Salvini Suffers Setback in Italian Vote

Channel: Bloomberg Politics
Published: 7 hours ago

Jan.27 -- The Democratic Party, the main establishment force in Italy’s government, roared back to life on Sunday with a convincing victory in a key regional vote that shut down talk of a snap election. Bloomberg's Maria Tadeo reports on "Bloomberg Surveillance."

So what does a setback of matteo salvini mean for the government? Well, it is good news for the government in rome this was a regional election franciene, but it was a key crucial regional election in a key region for the italian social democrats to have lost emilia romagna would have almost been a fatal blow for the coalition. The fact that they managed to hold on to it means that a were not goin ...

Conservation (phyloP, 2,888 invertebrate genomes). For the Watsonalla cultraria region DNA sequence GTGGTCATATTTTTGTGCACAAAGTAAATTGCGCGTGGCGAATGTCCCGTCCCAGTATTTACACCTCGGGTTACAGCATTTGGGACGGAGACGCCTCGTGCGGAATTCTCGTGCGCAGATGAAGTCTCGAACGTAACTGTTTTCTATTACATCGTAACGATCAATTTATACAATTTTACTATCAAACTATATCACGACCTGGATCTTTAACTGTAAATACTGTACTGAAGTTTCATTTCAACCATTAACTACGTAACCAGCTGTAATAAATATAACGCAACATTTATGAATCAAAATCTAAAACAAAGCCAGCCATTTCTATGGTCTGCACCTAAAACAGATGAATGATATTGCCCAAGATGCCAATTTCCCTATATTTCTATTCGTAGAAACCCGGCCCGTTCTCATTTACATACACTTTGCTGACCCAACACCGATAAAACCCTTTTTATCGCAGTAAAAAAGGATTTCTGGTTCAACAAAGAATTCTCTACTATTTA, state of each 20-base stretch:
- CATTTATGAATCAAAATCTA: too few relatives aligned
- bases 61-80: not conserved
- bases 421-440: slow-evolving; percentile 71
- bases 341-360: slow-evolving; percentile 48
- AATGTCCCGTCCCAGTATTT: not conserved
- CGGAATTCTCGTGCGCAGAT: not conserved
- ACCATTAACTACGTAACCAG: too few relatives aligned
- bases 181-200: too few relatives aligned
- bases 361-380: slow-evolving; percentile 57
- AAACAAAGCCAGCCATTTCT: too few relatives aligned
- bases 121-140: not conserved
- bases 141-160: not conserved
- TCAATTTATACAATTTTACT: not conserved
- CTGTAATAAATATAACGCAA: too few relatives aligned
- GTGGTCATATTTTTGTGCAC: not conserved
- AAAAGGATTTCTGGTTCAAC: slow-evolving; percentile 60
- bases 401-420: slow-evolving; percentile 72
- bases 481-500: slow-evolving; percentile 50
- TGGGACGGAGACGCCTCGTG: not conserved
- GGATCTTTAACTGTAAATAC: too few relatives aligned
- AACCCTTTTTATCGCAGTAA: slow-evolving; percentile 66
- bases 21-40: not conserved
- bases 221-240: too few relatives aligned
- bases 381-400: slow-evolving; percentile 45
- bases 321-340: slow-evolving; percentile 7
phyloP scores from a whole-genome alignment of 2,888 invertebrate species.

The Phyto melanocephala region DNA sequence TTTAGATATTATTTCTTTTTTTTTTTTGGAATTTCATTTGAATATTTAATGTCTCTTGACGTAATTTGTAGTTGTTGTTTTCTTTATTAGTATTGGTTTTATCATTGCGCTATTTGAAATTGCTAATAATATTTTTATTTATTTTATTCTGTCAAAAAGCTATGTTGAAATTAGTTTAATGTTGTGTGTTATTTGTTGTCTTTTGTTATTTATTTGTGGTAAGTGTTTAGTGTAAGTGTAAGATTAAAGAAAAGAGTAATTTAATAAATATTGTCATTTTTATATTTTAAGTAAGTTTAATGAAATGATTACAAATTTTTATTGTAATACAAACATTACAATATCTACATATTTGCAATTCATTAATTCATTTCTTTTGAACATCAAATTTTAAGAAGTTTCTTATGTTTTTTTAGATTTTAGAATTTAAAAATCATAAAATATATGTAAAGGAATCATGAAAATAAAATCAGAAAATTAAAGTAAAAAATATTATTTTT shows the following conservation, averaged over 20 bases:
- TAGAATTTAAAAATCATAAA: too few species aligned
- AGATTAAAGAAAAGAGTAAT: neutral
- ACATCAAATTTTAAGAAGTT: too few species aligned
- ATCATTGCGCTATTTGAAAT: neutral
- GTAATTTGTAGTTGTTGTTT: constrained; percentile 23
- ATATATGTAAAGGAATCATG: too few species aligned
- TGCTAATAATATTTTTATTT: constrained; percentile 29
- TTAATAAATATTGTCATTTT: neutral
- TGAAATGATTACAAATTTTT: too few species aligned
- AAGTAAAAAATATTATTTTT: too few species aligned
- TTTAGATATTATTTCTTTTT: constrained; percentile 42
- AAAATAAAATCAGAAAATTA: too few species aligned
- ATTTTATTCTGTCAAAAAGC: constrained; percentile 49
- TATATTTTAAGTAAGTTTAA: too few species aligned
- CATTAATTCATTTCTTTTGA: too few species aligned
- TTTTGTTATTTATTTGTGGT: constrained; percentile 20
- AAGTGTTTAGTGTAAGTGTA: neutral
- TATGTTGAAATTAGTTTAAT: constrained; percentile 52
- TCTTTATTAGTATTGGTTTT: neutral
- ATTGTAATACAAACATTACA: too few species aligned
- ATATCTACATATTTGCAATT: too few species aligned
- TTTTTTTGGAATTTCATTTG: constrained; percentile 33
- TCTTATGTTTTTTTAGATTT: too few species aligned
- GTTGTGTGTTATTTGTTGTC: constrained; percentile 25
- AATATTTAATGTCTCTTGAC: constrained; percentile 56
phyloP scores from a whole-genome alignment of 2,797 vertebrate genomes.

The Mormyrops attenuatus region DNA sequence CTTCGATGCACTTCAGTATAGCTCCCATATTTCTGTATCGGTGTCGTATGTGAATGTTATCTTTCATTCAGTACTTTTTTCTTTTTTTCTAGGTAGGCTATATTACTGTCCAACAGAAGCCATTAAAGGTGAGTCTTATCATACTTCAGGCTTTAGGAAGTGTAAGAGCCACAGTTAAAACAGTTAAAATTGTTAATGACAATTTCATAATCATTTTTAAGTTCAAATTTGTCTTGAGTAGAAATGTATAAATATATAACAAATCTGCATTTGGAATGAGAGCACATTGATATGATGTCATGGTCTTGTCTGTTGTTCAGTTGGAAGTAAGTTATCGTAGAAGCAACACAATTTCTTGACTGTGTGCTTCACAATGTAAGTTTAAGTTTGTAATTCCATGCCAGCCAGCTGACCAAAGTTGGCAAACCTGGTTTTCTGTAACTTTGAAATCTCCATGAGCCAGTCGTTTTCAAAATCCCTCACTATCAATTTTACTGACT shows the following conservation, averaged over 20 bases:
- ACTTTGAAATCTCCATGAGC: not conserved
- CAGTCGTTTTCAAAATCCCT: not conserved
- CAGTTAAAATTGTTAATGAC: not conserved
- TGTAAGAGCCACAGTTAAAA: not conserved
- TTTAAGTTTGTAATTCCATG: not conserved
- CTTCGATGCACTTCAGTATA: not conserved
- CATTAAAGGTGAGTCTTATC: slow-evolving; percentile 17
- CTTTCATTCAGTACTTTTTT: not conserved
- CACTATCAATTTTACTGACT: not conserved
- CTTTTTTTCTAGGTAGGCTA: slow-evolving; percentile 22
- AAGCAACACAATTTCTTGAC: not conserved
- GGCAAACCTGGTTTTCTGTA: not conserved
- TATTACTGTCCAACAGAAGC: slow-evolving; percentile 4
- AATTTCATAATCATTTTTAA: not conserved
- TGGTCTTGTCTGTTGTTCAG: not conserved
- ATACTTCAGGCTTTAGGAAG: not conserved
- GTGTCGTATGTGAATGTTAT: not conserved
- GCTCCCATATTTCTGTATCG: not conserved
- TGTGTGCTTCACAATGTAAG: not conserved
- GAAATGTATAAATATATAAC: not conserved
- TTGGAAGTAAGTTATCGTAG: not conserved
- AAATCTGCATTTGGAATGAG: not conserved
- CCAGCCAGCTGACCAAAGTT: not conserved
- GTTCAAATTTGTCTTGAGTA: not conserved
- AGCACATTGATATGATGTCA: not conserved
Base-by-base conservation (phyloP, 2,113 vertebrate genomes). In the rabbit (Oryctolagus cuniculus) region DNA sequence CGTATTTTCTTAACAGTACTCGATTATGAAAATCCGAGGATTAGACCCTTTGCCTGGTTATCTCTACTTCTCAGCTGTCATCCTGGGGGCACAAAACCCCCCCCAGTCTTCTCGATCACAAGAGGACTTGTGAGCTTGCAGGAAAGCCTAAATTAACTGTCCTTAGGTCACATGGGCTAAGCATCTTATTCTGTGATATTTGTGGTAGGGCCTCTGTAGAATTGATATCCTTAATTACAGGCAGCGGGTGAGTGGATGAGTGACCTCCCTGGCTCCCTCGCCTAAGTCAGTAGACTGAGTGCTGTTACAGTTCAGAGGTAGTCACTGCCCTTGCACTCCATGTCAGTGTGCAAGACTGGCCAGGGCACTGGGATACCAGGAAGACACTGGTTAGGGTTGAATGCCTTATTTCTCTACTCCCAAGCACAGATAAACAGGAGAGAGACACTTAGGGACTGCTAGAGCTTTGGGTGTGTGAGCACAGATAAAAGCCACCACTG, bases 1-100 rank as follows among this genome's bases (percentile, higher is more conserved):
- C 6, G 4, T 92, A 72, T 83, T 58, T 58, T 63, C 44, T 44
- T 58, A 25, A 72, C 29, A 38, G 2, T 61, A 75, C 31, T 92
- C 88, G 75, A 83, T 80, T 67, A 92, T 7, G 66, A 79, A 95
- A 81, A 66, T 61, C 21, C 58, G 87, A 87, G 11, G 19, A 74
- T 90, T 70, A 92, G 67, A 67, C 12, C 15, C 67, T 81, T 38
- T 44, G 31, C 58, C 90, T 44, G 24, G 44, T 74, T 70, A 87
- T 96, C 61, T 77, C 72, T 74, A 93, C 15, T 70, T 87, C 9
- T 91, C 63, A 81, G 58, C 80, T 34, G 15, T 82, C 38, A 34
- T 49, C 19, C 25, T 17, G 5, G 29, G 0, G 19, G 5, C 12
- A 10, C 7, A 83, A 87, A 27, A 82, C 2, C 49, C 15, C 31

to see snap election and we're not going to see more instability in this country, and i would point to the words of the italian primary content today, who said we do have A mandate for three years, i'm not going anywhere, there is no election. The biggest loser here is, of course, salvini the bad boy of italian politics. He made this a vote of confidence on the italian government. He really made this about himself. He was all over the region who really campaigned for weeks, and yesterday you could argue he was the biggest loser here, he's going home once again empty-handed and that regional election that he hoped would precipitate a national election. That is simply not going to happen. How will that change marija, how he speaks to the italian people? At the same time, they actually won quite big in the south exactly and it would be a mistake francine to just assume that salvini has gone away because he's still very popular, and you really do see that when he is interacting with people out on the streets, He really knows how to talk to people, but what i would say is that it does give the coalition in rome more time to get to put together a coherent plan, but also when you look at the balance of power where you're seeing is that the establishment Has gained ground and i'm thinking the traditional establishment. Social democrats in italy, though, really do have the upper hand in the coalition, and that is what the market is like in today is the fact that we do see continuation here. We do see more stability and we do see a government in rome that is for most purposes pro-european.

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